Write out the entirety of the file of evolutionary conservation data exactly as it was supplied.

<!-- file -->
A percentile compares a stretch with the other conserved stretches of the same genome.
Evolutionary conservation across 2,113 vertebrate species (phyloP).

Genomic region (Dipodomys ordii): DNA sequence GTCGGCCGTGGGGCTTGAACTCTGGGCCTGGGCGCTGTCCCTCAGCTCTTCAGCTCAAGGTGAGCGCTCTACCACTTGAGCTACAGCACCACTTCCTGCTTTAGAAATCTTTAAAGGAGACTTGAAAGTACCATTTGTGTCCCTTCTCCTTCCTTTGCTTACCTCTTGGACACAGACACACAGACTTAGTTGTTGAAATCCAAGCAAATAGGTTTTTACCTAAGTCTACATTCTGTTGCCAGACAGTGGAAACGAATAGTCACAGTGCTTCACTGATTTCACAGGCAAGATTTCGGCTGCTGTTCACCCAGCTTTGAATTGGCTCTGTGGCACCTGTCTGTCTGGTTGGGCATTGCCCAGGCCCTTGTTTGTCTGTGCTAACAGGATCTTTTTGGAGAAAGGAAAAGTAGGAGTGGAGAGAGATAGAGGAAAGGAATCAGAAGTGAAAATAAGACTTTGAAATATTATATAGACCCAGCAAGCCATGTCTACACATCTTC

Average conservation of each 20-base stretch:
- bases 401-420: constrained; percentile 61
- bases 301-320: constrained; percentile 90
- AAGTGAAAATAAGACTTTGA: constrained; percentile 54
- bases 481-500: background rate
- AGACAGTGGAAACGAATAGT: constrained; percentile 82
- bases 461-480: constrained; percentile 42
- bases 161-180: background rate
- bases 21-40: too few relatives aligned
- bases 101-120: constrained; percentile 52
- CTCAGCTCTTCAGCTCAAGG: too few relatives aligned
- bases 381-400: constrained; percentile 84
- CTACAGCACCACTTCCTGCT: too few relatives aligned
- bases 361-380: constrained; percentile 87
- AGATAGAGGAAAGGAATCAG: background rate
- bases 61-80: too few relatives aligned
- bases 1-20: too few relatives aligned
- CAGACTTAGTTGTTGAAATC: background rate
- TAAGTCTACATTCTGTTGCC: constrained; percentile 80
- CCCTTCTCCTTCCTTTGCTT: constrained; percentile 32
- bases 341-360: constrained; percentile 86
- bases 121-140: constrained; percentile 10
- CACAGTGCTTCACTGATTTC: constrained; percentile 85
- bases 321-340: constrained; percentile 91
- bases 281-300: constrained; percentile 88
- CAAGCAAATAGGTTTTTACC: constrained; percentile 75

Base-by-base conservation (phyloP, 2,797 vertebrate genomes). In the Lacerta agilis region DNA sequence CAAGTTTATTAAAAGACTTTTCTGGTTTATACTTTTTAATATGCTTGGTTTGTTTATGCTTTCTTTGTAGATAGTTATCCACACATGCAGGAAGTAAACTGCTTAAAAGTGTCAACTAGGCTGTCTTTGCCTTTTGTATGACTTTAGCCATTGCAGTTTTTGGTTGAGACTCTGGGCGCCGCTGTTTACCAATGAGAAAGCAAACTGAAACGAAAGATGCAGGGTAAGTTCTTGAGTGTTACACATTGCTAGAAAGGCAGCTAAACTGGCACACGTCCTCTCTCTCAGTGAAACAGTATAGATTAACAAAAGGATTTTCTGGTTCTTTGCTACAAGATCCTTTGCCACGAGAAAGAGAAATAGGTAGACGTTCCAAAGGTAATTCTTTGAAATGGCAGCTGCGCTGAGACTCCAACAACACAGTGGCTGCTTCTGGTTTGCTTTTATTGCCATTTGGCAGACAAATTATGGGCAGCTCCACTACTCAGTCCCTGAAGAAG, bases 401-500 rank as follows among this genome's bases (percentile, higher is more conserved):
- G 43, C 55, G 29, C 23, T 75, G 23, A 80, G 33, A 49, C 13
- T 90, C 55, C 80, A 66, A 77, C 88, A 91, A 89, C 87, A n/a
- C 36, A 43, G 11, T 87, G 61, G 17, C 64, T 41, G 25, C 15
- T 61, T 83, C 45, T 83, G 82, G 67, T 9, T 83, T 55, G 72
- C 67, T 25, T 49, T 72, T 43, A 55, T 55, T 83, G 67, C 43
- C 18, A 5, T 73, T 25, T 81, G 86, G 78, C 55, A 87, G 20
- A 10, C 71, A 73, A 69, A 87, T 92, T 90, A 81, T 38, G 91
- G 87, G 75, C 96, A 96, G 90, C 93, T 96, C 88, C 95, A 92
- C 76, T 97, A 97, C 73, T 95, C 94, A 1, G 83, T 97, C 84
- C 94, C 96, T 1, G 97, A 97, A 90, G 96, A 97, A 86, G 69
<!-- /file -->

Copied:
A percentile compares a stretch with the other conserved stretches of the same genome.
Evolutionary conservation across 2,113 vertebrate species (phyloP).

Genomic region (Dipodomys ordii): DNA sequence GTCGGCCGTGGGGCTTGAACTCTGGGCCTGGGCGCTGTCCCTCAGCTCTTCAGCTCAAGGTGAGCGCTCTACCACTTGAGCTACAGCACCACTTCCTGCTTTAGAAATCTTTAAAGGAGACTTGAAAGTACCATTTGTGTCCCTTCTCCTTCCTTTGCTTACCTCTTGGACACAGACACACAGACTTAGTTGTTGAAATCCAAGCAAATAGGTTTTTACCTAAGTCTACATTCTGTTGCCAGACAGTGGAAACGAATAGTCACAGTGCTTCACTGATTTCACAGGCAAGATTTCGGCTGCTGTTCACCCAGCTTTGAATTGGCTCTGTGGCACCTGTCTGTCTGGTTGGGCATTGCCCAGGCCCTTGTTTGTCTGTGCTAACAGGATCTTTTTGGAGAAAGGAAAAGTAGGAGTGGAGAGAGATAGAGGAAAGGAATCAGAAGTGAAAATAAGACTTTGAAATATTATATAGACCCAGCAAGCCATGTCTACACATCTTC

Average conservation of each 20-base stretch:
- bases 401-420: constrained; percentile 61
- bases 301-320: constrained; percentile 90
- AAGTGAAAATAAGACTTTGA: constrained; percentile 54
- bases 481-500: background rate
- AGACAGTGGAAACGAATAGT: constrained; percentile 82
- bases 461-480: constrained; percentile 42
- bases 161-180: background rate
- bases 21-40: too few relatives aligned
- bases 101-120: constrained; percentile 52
- CTCAGCTCTTCAGCTCAAGG: too few relatives aligned
- bases 381-400: constrained; percentile 84
- CTACAGCACCACTTCCTGCT: too few relatives aligned
- bases 361-380: constrained; percentile 87
- AGATAGAGGAAAGGAATCAG: background rate
- bases 61-80: too few relatives aligned
- bases 1-20: too few relatives aligned
- CAGACTTAGTTGTTGAAATC: background rate
- TAAGTCTACATTCTGTTGCC: constrained; percentile 80
- CCCTTCTCCTTCCTTTGCTT: constrained; percentile 32
- bases 341-360: constrained; percentile 86
- bases 121-140: constrained; percentile 10
- CACAGTGCTTCACTGATTTC: constrained; percentile 85
- bases 321-340: constrained; percentile 91
- bases 281-300: constrained; percentile 88
- CAAGCAAATAGGTTTTTACC: constrained; percentile 75

Base-by-base conservation (phyloP, 2,797 vertebrate genomes). In the Lacerta agilis region DNA sequence CAAGTTTATTAAAAGACTTTTCTGGTTTATACTTTTTAATATGCTTGGTTTGTTTATGCTTTCTTTGTAGATAGTTATCCACACATGCAGGAAGTAAACTGCTTAAAAGTGTCAACTAGGCTGTCTTTGCCTTTTGTATGACTTTAGCCATTGCAGTTTTTGGTTGAGACTCTGGGCGCCGCTGTTTACCAATGAGAAAGCAAACTGAAACGAAAGATGCAGGGTAAGTTCTTGAGTGTTACACATTGCTAGAAAGGCAGCTAAACTGGCACACGTCCTCTCTCTCAGTGAAACAGTATAGATTAACAAAAGGATTTTCTGGTTCTTTGCTACAAGATCCTTTGCCACGAGAAAGAGAAATAGGTAGACGTTCCAAAGGTAATTCTTTGAAATGGCAGCTGCGCTGAGACTCCAACAACACAGTGGCTGCTTCTGGTTTGCTTTTATTGCCATTTGGCAGACAAATTATGGGCAGCTCCACTACTCAGTCCCTGAAGAAG, bases 401-500 rank as follows among this genome's bases (percentile, higher is more conserved):
- G 43, C 55, G 29, C 23, T 75, G 23, A 80, G 33, A 49, C 13
- T 90, C 55, C 80, A 66, A 77, C 88, A 91, A 89, C 87, A n/a
- C 36, A 43, G 11, T 87, G 61, G 17, C 64, T 41, G 25, C 15
- T 61, T 83, C 45, T 83, G 82, G 67, T 9, T 83, T 55, G 72
- C 67, T 25, T 49, T 72, T 43, A 55, T 55, T 83, G 67, C 43
- C 18, A 5, T 73, T 25, T 81, G 86, G 78, C 55, A 87, G 20
- A 10, C 71, A 73, A 69, A 87, T 92, T 90, A 81, T 38, G 91
- G 87, G 75, C 96, A 96, G 90, C 93, T 96, C 88, C 95, A 92
- C 76, T 97, A 97, C 73, T 95, C 94, A 1, G 83, T 97, C 84
- C 94, C 96, T 1, G 97, A 97, A 90, G 96, A 97, A 86, G 69